30 Days and 30 NightsOctober 24, 2014
“It’s a great advantage not to drink among hard drinking people.”
- "The Great Gatsby" (F. Scott Fitzgerald, 1925)
Ocsober is about abstaining from alcohol. Not a few would be confused, as novelists have written about it. (And many of their works are being praised.) A recent survey shows more Australian teenagers embracing a healthy lifestyle. As G.K. Chesterton puts it, drink because you are happy, but never because you are miserable. But drinking because you have no company is not uncommon.
A month without alcohol is a daunting task. This may mean avoiding socialisation. You have to turn down mates (or kin), which might make you uncomfortable. You have to get out of your comfort zone. On the upside, this means trying to know more about yourself. Along the way, you'll learn that anything is possible.
A new trend
Michael Livingston, University of NSW public health academic, pointed out a recent survey showing the decline of the number of teen drinks to be uniform across age, gender, and ethnic background. But he surmised that factors like spending more time on the Internet could be one of the reasons. Nonetheless, the result was encouraging.
“Respondents were approximately twice as likely to report abstention from alcohol in 2010 as 2001 once [these] factors were controlled for,” Livingston said. "The rates dropped just as fast among this group."
Life Education, the organisation behind this month-long campaign, believe that alcohol-related problems can get worse. It's been proven many times that alcohol-related harm is fatal.
Be an example to them
Most cases on teenage drinking stem from peer pressure, so it's not difficult to think of ways of encouraging youngsters to avoid alcohol. Here are some suggestions:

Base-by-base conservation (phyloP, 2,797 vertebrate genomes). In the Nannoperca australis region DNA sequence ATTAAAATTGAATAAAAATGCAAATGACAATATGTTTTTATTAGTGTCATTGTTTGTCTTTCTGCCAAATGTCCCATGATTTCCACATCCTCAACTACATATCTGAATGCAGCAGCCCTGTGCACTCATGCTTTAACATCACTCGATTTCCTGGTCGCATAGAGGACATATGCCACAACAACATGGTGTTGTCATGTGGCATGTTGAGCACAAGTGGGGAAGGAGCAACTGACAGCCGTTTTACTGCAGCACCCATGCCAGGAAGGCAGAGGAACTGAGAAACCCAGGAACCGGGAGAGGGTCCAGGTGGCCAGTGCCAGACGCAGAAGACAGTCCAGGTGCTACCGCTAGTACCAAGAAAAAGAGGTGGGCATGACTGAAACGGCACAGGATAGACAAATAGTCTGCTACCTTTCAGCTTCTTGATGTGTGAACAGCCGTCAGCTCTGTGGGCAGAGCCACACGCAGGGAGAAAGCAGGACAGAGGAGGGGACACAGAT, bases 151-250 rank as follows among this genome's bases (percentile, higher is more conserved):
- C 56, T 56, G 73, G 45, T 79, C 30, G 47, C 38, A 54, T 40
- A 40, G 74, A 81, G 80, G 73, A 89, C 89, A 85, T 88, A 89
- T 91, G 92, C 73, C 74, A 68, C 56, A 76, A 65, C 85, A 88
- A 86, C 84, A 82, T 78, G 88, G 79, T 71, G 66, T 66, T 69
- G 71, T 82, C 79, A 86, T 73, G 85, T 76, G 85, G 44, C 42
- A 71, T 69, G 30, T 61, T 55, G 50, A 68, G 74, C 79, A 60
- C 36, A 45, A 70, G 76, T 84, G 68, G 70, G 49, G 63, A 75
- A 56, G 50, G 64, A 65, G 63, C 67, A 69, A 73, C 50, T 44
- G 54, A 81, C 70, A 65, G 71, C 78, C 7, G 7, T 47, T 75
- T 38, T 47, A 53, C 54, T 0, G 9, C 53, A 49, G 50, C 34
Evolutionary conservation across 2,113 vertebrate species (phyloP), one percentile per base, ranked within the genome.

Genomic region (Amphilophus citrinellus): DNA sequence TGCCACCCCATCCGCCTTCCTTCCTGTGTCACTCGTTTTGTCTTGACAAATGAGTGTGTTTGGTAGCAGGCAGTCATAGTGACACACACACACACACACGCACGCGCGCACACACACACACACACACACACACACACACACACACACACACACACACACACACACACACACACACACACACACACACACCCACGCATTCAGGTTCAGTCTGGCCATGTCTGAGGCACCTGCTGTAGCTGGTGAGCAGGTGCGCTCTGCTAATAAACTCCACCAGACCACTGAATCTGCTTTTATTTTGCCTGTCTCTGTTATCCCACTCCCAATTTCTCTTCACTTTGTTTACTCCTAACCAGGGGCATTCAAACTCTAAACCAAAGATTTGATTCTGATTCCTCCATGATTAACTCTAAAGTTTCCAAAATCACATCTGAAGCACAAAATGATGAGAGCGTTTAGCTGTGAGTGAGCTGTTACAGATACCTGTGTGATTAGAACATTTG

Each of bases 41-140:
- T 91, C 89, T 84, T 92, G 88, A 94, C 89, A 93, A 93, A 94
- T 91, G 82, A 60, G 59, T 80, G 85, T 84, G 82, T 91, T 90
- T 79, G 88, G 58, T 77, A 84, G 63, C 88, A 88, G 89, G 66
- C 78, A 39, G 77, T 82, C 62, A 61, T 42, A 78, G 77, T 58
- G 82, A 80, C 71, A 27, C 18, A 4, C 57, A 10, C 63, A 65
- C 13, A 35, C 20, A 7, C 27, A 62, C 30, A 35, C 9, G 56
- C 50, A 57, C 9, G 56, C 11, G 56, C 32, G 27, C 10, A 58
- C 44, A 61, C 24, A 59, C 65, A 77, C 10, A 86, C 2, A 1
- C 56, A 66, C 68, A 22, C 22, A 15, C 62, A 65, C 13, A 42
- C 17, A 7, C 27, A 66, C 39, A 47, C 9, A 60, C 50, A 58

Tell them about the dangers of excessive drinking. It is proven that too much alcohol will affect a teenager's mental ability. This can be bad, as the body still grows during the teenage years. If you're dealing with children from ages 8-10, tell them that alcohol is only for adults. As plain and simple as that. But those from ages 9-12 would be more specific. (They will ask about the taste, of how it does to you.) Be careful on how you respond, explaining to them about the harm caused by excessive alcohol. If they're older, let them know about the risks. There's no guarantee that they'll heed your words. Don't be judgmental.
Try something new. To keep their minds off alcohol, you must think of something that will keep them occupied. Backyard cricket. If not, a game of football on the telly. The outdoors, where there are lots to see. Read. (We're not pulling your leg. Everyone is encourage to be passionate about books.)
Time to change. Try to have a different outlook. A change of habit will be hard, but it's still possible. Teens might find it hard to grasp the wisdom behind it, but keep in mind that action speaks louder than words.
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